An indoor plant or plant can bring a true breath of fresh air into a room’s decor, introducing a little bit of nature to your personal living space. You may even grow some vegetables inside, opening up new produce even to people stuck in a small city apartment. Caring for those indoor plants, however, has always been a challenge: even in well-lit rooms, many plants aren’t able to get sufficient light to grow as completely as they would otherwise. To alleviate this, most indoor growers buy a grow light.
Traditionally grow lights have been incandescent or fluorescent lamps, but in the past few years, great strides are made in LED (light-emitting diode) lamps. Even for experienced indoor growers, the advantages and limitations of using LED grow lights aren’t always clear – not the least because it’s necessary to use them somewhat differently than a standard grow light.
Chemistry at Work
While fluorescent and incandescent lamps technically use various techniques of generating light, they share one basic characteristic: the light generated from the lamp is basically a by-product of a chemical reaction. In an incandescent bulb, this response is due to electricity running through a filament; at a fluorescent tube, a gas is used instead. In any event, there are side effects to relying on this chemistry to your light.
First, because the light is a “waste product” of this response, much more energy needs to be absorbed by the lamp to really generate that light. This contrasts with LEDs, which generate light right because of an electric current passing through them. Energy costs over time are inclined to be drastically lower with continued usage of LED grow lights.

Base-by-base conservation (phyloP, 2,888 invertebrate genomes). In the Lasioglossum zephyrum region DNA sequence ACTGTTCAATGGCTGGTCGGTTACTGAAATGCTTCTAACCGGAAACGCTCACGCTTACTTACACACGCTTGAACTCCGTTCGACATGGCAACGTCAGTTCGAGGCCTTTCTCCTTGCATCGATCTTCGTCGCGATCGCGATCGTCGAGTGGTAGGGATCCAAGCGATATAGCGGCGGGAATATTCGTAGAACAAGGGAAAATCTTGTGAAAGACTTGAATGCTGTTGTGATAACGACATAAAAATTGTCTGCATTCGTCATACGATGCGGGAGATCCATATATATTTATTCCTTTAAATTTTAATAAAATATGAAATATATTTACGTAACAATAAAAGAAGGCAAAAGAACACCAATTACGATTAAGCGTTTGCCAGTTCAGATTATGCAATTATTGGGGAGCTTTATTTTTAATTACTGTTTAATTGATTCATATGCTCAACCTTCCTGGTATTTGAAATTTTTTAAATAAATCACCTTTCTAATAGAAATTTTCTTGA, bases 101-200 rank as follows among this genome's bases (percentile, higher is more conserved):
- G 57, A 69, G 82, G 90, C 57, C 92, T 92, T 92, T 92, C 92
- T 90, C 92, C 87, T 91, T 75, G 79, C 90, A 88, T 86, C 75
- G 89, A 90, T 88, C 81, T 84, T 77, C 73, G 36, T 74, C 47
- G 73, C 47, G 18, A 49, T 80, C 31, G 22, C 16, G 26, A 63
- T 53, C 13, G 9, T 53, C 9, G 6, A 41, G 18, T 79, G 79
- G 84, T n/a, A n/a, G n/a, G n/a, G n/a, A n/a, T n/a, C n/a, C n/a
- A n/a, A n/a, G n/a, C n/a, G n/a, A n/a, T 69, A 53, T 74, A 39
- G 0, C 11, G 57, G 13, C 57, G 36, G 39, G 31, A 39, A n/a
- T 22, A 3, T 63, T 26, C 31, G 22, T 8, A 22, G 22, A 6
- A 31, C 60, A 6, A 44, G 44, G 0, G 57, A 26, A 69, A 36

Second, the chemical reaction that offers light in the old bulbs also creates a substantial quantity of heat, as anyone who touched a light bulb for a kid is painfully aware. With the amount of light needed to grow inside, and the perfect proximity of the light to the plants, handling temperatures in order not to scorch the growing plants can be hard. LEDs generate almost no heat in any way, making overall temperature control much simpler.
It’s Got What Plants Crave
Photosynthesis can be quite tricky. Different plants need different wavelengths of light at different points in their life cycles for optimum growing. Since getting the right color on fluorescent and incandescent lamps is often more trouble than it’s worth, most rather operate on a wide spectrum. This results in basically wasted energy, as the wavelengths that the plants don’t require aren’t utilized. LEDs come in a vast array of colors and wavelengths to allow for proper tuning and energy usage with hardly any work.
Plants also gain from being as near the light source as you can. The aforementioned heating problems often prevent conventional grow lights from getting too close, simply because they would burn the plants. LEDs can rather be kept extremely near the plans, letting them absorb even more mild and thrive.
The advantages are numerous, but LEDs do have several weak points worth considering when making a purchase. First is that the much narrower angle of projection on the light emitted from them. While this aids in preventing wasted energy, it also means that you may need more lights to pay the same quantity of area. It’s strongly advised you not attempt to buy a more powerful LED grow light and just move it farther from the plants to cover more area, as then you’re sacrificing the light’s greatest asset: its ability to be placed quite near the plants as they grow.
LED grow lights are also a newer technology than standard grow lights, which means two things: first, they tend to be more expensive pound-for-pound compared to other choices (though over time this is mitigated by decreased energy prices ). Second, it can sometimes be tricky to maintain on which are the very best brands and best kinds of LED grow lights to buy, since what’s available is changing constantly. Still, with a little study, an LED grow light could be more easy to maintain and a greater light source for the plants than anything else this side of the sun!